Baseball's Particle Accelerator
The new technology that will change statistical analysis forever.
We live in the golden age of baseball statistics. The tubes of the Internet are nearly clogged with stats-based analysis. Dozens of sites function as a sort of ad hoc peer-review system that churns out answers to what were previously baseball's imponderables. Would Barry Bonds outhomer Ruth and Aaron if they played in the same era, you ask? Well, if they all suited up in the same era against the same competition and they all happened to play every game in Montreal's Stade Olympique, then, no. No sir, he wouldn't. Baseball Prospectus has done the math.
But even with all the analytical innovations that this era has wrought, baseball is still filled with blind spots. Sure, you can tell me that Sandy Koufax allowed fewer runs per nine innings than Pedro Martinez. But whose fastball had more movement? Nobody's yet come up with an algorithm for "nastiness."
That could change soon. This season, Major League Baseball rolled out a new feature, "Pitch f/x," that's like the stathead equivalent of a particle accelerator—a technical marvel that might just yield answers to the fundamental questions of the baseball universe.
Pitch f/x is part of Gameday, an MLB.com widget that lets you follow games when you don't want to pony up for the video feed. Until this season, Gameday was little more than a crudely animated, pop-up information dump. In one corner, you can follow the progress of runners on the base paths; in the other, you've got the score line. A little map of the field plots where the ball lands. As pure entertainment, the Gameday experience leaves a lot to be desired. The scrolling text, play-by-play accounts—"Garrett Atkins doubles (28) on a line drive to right fielder Corey Hart. Kazuo Matsui scores. Todd Helton to 3rd. Two out"—is about as far as you can get from "The Giants win the pennant! The Giants win the pennant!" But for the baseball addict, it fills a need.
Enhanced Gameday is a whole new (yet still poorly animated) ballgame. MLB.com has installed cameras in 22 of the league's 30 parks that provide data for Gameday's pitch-location chart. Previously, some guy in the press box had to guess, Hmm, that looked like a curveball, maybe four inches inside and a couple of inches above the knees. Now the computer generates all of this automatically—how high the pitcher's throwing hand was off the ground when he released the ball, how fast the ball was traveling both when it left his hand and when it crossed the plate, to what degree and in what direction the ball diverted from a straight path on its way to the plate, and finally, if the pitch really was four inches inside and a couple of inches above the knees.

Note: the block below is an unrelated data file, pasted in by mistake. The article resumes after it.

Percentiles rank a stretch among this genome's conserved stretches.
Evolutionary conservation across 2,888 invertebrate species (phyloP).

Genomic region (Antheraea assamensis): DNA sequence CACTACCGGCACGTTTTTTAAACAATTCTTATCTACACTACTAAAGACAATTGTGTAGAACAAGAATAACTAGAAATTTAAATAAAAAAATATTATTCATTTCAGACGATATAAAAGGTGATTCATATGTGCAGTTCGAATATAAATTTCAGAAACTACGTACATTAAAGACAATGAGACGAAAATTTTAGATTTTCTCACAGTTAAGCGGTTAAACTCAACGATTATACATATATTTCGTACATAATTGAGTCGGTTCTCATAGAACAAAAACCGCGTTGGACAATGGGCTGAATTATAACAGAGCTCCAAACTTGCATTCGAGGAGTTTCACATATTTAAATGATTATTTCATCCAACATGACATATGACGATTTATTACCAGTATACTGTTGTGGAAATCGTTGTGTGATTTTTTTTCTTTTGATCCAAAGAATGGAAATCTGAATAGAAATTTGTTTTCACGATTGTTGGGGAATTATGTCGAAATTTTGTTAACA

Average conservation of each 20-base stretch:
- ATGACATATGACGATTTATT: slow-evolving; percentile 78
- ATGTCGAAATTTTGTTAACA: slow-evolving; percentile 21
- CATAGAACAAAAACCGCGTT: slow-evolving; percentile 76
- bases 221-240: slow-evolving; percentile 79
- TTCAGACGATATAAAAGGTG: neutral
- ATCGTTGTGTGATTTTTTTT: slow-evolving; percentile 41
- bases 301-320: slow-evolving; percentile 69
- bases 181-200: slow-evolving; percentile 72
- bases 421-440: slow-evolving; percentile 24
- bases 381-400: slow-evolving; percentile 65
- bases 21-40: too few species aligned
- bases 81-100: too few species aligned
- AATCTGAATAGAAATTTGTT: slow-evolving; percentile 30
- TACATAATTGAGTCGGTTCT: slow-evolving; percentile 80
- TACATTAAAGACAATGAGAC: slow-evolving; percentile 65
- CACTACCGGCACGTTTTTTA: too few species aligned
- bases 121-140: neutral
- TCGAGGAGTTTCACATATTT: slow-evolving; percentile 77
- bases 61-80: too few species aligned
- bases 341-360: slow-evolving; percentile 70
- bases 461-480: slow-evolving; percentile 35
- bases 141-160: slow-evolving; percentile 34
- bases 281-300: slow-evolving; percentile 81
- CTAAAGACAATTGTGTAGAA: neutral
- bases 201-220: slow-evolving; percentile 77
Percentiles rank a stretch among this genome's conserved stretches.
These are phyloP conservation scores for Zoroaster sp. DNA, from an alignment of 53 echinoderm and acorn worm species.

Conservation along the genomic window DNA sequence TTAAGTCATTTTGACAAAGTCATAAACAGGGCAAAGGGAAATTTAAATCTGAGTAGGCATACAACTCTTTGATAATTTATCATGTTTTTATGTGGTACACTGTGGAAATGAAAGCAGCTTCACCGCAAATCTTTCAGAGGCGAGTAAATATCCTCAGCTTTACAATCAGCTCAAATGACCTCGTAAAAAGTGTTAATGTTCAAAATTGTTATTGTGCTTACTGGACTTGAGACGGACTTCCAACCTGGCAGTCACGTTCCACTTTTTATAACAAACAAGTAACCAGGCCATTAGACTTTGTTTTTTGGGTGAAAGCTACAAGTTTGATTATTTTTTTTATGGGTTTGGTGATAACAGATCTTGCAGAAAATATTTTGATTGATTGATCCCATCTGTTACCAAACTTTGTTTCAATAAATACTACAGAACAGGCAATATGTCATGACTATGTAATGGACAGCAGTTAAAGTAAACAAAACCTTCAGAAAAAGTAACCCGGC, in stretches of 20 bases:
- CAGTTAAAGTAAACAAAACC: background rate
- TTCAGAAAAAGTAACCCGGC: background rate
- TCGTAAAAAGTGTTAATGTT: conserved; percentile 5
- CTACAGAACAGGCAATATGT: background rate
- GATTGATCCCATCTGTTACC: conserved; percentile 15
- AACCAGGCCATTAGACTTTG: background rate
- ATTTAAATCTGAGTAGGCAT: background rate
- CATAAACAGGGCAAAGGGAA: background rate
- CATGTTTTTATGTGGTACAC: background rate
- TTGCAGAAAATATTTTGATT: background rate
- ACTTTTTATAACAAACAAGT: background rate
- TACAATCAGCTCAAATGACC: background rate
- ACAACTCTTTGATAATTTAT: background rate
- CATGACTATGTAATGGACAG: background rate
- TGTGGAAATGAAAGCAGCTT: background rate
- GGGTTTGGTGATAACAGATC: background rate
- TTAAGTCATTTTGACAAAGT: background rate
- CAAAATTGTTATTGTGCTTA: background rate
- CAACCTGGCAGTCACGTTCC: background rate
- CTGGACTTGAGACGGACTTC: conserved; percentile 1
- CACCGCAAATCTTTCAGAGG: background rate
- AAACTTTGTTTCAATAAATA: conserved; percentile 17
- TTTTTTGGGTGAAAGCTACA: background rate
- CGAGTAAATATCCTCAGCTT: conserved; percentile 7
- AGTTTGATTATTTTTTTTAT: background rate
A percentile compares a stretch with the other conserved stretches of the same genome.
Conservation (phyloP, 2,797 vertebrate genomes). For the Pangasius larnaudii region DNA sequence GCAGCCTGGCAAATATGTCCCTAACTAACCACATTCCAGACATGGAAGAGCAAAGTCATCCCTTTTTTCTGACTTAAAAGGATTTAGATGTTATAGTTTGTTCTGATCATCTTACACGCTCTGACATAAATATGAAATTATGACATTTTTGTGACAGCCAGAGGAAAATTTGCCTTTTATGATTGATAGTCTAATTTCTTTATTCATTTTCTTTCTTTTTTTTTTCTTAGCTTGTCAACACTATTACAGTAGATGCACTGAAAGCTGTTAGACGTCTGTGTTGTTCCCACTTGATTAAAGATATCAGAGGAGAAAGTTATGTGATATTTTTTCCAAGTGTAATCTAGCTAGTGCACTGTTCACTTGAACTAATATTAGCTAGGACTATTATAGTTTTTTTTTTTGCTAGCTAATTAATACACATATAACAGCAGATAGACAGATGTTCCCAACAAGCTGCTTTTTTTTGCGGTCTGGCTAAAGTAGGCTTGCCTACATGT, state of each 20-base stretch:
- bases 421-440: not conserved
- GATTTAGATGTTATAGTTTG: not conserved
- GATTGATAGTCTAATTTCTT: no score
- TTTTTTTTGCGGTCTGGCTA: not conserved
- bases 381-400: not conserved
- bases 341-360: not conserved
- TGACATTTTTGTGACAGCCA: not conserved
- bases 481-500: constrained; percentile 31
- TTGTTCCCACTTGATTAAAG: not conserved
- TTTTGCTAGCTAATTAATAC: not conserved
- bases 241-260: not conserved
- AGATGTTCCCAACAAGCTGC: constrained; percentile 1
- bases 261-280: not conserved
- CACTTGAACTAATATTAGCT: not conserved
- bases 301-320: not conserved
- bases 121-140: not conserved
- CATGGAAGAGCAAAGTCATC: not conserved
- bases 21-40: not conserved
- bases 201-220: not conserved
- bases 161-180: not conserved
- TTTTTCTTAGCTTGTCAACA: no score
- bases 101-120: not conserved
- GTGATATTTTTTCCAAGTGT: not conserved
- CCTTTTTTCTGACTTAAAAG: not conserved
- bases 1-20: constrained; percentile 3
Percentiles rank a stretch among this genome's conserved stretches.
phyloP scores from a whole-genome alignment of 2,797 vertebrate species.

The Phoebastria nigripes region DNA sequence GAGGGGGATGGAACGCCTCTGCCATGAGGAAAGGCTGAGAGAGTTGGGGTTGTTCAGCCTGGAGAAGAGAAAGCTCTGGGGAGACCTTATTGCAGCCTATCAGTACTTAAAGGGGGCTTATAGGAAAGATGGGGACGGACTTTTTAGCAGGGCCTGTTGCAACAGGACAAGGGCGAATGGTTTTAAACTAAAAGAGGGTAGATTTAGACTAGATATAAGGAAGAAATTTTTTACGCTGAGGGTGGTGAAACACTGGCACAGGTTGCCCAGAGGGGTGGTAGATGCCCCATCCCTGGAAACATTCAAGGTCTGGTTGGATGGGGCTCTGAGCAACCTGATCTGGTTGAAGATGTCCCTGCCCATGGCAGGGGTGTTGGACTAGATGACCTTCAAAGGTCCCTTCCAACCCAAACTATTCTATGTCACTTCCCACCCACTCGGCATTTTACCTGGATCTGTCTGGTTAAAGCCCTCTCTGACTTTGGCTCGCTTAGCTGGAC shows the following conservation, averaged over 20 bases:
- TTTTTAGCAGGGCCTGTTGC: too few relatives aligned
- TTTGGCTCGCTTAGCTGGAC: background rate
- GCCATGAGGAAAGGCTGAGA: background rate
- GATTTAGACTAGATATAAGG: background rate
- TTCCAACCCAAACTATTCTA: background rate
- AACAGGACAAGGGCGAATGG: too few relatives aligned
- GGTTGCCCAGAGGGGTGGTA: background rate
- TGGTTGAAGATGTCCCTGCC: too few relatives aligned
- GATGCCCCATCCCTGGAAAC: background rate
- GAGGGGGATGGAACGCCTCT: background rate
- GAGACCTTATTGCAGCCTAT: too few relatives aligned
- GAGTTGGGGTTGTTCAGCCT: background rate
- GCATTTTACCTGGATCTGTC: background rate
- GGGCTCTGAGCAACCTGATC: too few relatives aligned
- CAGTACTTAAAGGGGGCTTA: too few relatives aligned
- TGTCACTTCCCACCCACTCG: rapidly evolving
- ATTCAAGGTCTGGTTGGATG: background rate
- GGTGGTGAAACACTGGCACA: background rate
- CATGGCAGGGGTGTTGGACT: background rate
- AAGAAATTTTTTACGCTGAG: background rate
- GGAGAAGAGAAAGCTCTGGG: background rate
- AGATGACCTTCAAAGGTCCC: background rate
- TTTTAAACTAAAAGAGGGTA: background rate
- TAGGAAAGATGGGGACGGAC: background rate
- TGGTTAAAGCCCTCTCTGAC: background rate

For the casual fan toggling between Gameday and a report she's half-assing at the office, all that new information is pretty useless. But this data has many baseball researchers positively giddy. Perform some simple spreadsheet shenanigans and you can see that Cla Meredith's sinker sinks more than that of any other pitcher. A pitch from Angels closer Francisco Rodriguez left his hand at 104.3 mph but crossed the plate at only 82. And the ball leaves submariner Chad Bradford's hand a full 2 feet closer to the ground than the guy with the next-lowest release point (incidentally, Pitch f/x sinker king Cla Meredith).
Baseball Prospectus' Dan Fox, who is incidentally one of those soon-to-be-obsolete guys who estimates pitch locations for Gameday, issued a challenge to the vast community of baseball researchers this May: